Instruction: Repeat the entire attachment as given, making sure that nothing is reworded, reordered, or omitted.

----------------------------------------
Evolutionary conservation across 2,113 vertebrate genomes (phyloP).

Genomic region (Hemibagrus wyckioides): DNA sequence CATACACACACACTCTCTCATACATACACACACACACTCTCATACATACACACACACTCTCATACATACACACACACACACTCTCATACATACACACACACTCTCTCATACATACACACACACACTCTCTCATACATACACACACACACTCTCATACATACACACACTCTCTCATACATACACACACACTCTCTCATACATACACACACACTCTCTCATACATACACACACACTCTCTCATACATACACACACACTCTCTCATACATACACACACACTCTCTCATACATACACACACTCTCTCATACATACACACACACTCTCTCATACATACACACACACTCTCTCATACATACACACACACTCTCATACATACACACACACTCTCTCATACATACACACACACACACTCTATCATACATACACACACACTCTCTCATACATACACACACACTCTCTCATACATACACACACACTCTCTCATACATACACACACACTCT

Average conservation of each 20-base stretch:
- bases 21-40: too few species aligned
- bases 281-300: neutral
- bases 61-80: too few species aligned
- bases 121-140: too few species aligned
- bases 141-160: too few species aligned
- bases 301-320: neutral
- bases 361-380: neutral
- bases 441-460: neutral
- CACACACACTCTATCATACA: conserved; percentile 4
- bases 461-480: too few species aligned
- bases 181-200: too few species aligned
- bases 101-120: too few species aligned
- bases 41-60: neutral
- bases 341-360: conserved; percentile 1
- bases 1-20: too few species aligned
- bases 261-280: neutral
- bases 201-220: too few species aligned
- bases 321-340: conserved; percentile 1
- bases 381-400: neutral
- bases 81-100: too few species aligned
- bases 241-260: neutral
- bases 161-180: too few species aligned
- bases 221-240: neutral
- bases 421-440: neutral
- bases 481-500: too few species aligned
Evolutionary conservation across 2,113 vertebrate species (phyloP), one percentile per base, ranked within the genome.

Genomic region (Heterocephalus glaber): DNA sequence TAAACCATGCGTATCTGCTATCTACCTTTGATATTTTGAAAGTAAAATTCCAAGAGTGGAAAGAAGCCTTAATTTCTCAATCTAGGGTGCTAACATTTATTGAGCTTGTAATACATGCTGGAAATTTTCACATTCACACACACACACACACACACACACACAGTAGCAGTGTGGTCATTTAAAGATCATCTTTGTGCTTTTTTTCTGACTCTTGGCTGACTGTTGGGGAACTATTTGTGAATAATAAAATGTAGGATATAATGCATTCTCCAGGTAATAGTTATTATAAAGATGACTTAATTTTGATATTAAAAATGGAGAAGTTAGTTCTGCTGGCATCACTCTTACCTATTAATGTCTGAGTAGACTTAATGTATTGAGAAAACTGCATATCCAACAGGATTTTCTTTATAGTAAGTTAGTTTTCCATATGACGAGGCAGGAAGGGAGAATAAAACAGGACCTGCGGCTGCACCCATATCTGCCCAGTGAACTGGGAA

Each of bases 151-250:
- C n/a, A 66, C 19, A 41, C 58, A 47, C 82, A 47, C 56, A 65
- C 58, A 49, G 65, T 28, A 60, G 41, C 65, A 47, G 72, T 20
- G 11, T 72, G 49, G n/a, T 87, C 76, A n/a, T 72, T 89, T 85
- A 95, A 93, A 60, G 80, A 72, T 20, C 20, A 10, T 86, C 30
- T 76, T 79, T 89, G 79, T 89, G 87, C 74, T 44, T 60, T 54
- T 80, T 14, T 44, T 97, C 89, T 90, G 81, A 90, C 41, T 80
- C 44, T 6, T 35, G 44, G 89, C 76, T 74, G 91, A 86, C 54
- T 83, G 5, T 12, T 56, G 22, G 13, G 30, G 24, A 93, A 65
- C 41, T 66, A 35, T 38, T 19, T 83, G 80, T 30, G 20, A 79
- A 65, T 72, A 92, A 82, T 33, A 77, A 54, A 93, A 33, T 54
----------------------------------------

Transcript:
Evolutionary conservation across 2,113 vertebrate genomes (phyloP).

Genomic region (Hemibagrus wyckioides): DNA sequence CATACACACACACTCTCTCATACATACACACACACACTCTCATACATACACACACACTCTCATACATACACACACACACACTCTCATACATACACACACACTCTCTCATACATACACACACACACTCTCTCATACATACACACACACACTCTCATACATACACACACTCTCTCATACATACACACACACTCTCTCATACATACACACACACTCTCTCATACATACACACACACTCTCTCATACATACACACACACTCTCTCATACATACACACACACTCTCTCATACATACACACACTCTCTCATACATACACACACACTCTCTCATACATACACACACACTCTCTCATACATACACACACACTCTCATACATACACACACACTCTCTCATACATACACACACACACACTCTATCATACATACACACACACTCTCTCATACATACACACACACTCTCTCATACATACACACACACTCTCTCATACATACACACACACTCT

Average conservation of each 20-base stretch:
- bases 21-40: too few species aligned
- bases 281-300: neutral
- bases 61-80: too few species aligned
- bases 121-140: too few species aligned
- bases 141-160: too few species aligned
- bases 301-320: neutral
- bases 361-380: neutral
- bases 441-460: neutral
- CACACACACTCTATCATACA: conserved; percentile 4
- bases 461-480: too few species aligned
- bases 181-200: too few species aligned
- bases 101-120: too few species aligned
- bases 41-60: neutral
- bases 341-360: conserved; percentile 1
- bases 1-20: too few species aligned
- bases 261-280: neutral
- bases 201-220: too few species aligned
- bases 321-340: conserved; percentile 1
- bases 381-400: neutral
- bases 81-100: too few species aligned
- bases 241-260: neutral
- bases 161-180: too few species aligned
- bases 221-240: neutral
- bases 421-440: neutral
- bases 481-500: too few species aligned
Evolutionary conservation across 2,113 vertebrate species (phyloP), one percentile per base, ranked within the genome.

Genomic region (Heterocephalus glaber): DNA sequence TAAACCATGCGTATCTGCTATCTACCTTTGATATTTTGAAAGTAAAATTCCAAGAGTGGAAAGAAGCCTTAATTTCTCAATCTAGGGTGCTAACATTTATTGAGCTTGTAATACATGCTGGAAATTTTCACATTCACACACACACACACACACACACACACAGTAGCAGTGTGGTCATTTAAAGATCATCTTTGTGCTTTTTTTCTGACTCTTGGCTGACTGTTGGGGAACTATTTGTGAATAATAAAATGTAGGATATAATGCATTCTCCAGGTAATAGTTATTATAAAGATGACTTAATTTTGATATTAAAAATGGAGAAGTTAGTTCTGCTGGCATCACTCTTACCTATTAATGTCTGAGTAGACTTAATGTATTGAGAAAACTGCATATCCAACAGGATTTTCTTTATAGTAAGTTAGTTTTCCATATGACGAGGCAGGAAGGGAGAATAAAACAGGACCTGCGGCTGCACCCATATCTGCCCAGTGAACTGGGAA

Each of bases 151-250:
- C n/a, A 66, C 19, A 41, C 58, A 47, C 82, A 47, C 56, A 65
- C 58, A 49, G 65, T 28, A 60, G 41, C 65, A 47, G 72, T 20
- G 11, T 72, G 49, G n/a, T 87, C 76, A n/a, T 72, T 89, T 85
- A 95, A 93, A 60, G 80, A 72, T 20, C 20, A 10, T 86, C 30
- T 76, T 79, T 89, G 79, T 89, G 87, C 74, T 44, T 60, T 54
- T 80, T 14, T 44, T 97, C 89, T 90, G 81, A 90, C 41, T 80
- C 44, T 6, T 35, G 44, G 89, C 76, T 74, G 91, A 86, C 54
- T 83, G 5, T 12, T 56, G 22, G 13, G 30, G 24, A 93, A 65
- C 41, T 66, A 35, T 38, T 19, T 83, G 80, T 30, G 20, A 79
- A 65, T 72, A 92, A 82, T 33, A 77, A 54, A 93, A 33, T 54